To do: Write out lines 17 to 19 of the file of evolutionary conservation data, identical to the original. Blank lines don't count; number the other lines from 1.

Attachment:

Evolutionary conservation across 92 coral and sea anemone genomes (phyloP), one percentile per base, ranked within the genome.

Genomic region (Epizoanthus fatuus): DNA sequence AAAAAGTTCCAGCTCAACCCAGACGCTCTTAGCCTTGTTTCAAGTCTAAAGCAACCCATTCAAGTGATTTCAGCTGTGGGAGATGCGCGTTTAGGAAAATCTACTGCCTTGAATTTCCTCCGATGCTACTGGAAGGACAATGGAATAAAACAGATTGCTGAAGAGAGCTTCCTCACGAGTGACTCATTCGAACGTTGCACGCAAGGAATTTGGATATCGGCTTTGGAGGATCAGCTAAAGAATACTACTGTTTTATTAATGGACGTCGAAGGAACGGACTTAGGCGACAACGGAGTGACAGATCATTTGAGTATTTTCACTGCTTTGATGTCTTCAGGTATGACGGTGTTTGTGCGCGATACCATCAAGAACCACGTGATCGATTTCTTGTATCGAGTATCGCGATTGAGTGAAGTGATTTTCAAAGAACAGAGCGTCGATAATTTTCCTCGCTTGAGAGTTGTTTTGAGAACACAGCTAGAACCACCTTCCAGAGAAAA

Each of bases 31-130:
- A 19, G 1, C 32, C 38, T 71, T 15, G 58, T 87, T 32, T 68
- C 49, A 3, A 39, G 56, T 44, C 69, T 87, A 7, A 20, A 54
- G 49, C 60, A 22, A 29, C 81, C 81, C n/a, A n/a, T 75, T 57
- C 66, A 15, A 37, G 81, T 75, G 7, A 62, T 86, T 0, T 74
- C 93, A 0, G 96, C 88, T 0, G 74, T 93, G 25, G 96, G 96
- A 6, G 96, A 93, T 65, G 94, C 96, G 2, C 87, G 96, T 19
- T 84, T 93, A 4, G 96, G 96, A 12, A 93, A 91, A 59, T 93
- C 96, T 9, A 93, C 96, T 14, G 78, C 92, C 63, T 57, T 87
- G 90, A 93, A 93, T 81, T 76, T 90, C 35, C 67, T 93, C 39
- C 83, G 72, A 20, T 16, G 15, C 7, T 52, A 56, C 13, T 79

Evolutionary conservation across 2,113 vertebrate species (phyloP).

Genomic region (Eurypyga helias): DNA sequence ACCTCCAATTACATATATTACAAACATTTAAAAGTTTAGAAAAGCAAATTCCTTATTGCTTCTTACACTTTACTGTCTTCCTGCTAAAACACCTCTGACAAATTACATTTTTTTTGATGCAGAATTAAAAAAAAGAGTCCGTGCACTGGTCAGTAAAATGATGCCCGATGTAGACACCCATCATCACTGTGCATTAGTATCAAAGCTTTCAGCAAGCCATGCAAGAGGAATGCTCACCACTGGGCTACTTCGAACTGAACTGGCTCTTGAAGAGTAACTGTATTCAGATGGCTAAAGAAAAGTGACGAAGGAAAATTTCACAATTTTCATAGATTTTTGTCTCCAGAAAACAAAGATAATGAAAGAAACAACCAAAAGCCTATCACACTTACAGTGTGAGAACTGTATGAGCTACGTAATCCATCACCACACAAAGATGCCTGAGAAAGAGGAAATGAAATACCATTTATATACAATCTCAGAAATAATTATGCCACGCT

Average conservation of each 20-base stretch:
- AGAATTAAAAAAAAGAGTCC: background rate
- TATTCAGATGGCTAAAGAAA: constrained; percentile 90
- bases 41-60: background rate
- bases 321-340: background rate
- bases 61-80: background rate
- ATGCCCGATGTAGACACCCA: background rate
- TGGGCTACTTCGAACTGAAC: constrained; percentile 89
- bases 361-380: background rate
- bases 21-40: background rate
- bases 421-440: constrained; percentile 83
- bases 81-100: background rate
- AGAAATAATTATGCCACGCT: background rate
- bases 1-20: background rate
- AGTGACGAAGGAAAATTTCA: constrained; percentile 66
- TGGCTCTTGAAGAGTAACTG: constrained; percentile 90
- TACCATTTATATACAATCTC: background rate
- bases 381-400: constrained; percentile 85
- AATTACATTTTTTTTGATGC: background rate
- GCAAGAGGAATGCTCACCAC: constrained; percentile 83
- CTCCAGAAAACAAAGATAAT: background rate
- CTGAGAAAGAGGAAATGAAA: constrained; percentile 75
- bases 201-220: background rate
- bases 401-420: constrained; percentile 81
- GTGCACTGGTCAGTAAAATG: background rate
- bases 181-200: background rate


- AGAATTAAAAAAAAGAGTCC: background rate
- TATTCAGATGGCTAAAGAAA: constrained; percentile 90
- bases 41-60: background rate